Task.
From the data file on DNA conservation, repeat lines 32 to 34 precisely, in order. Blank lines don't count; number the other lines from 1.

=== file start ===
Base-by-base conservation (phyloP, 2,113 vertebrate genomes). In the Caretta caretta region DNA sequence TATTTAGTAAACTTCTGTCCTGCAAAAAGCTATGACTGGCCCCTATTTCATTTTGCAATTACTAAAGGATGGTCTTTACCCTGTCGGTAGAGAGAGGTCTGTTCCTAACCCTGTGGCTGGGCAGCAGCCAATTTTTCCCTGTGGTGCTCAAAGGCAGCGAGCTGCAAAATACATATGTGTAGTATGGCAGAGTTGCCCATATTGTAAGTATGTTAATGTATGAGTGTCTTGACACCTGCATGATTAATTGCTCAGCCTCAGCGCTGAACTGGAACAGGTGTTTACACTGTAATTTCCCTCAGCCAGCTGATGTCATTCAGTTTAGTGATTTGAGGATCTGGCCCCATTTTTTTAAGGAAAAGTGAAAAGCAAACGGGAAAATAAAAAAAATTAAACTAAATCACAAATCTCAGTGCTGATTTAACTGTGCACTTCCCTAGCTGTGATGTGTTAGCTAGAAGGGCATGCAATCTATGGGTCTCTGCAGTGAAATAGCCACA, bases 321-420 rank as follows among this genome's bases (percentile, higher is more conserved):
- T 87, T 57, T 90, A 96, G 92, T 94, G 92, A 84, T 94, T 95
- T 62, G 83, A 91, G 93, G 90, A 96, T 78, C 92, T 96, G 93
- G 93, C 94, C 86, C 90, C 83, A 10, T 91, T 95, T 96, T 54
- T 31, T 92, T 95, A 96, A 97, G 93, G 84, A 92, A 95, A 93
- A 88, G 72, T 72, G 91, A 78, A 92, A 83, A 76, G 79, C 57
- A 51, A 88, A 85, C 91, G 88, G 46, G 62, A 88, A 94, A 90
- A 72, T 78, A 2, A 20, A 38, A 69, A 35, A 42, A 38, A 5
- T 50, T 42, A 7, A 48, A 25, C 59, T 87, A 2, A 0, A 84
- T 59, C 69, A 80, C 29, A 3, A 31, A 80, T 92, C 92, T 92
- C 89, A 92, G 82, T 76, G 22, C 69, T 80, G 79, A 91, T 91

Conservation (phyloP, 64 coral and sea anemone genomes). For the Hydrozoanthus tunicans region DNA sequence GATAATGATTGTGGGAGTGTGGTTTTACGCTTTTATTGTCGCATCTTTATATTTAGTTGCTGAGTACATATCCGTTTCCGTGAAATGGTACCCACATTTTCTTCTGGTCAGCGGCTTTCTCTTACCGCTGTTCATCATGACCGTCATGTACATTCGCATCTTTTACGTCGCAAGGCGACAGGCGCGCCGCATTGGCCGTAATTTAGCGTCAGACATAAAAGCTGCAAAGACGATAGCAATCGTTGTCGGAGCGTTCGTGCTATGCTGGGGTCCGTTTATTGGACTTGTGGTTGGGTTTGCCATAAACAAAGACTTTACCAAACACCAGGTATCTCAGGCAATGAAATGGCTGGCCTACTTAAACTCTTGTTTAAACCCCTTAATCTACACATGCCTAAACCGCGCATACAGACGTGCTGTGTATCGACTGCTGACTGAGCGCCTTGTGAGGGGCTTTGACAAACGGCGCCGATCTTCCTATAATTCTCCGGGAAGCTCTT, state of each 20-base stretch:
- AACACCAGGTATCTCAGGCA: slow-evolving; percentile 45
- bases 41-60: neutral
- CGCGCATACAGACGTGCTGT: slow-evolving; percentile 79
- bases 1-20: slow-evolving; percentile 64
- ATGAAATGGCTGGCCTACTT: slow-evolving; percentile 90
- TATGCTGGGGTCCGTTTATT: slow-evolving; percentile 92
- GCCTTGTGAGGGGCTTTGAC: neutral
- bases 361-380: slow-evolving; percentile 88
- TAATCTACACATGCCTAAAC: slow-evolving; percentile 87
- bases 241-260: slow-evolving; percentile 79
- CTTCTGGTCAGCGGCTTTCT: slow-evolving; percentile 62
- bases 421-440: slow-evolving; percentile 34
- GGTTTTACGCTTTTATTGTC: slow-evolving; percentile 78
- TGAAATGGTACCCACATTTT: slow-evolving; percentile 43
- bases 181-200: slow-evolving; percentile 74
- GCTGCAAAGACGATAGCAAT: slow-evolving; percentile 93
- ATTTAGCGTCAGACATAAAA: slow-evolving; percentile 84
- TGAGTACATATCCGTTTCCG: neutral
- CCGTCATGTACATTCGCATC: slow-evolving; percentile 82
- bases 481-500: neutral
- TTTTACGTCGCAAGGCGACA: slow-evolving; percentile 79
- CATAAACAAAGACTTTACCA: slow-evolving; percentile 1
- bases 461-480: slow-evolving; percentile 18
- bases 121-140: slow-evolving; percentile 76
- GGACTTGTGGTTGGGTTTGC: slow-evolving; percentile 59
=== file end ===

- bases 481-500: neutral
- TTTTACGTCGCAAGGCGACA: slow-evolving; percentile 79
- CATAAACAAAGACTTTACCA: slow-evolving; percentile 1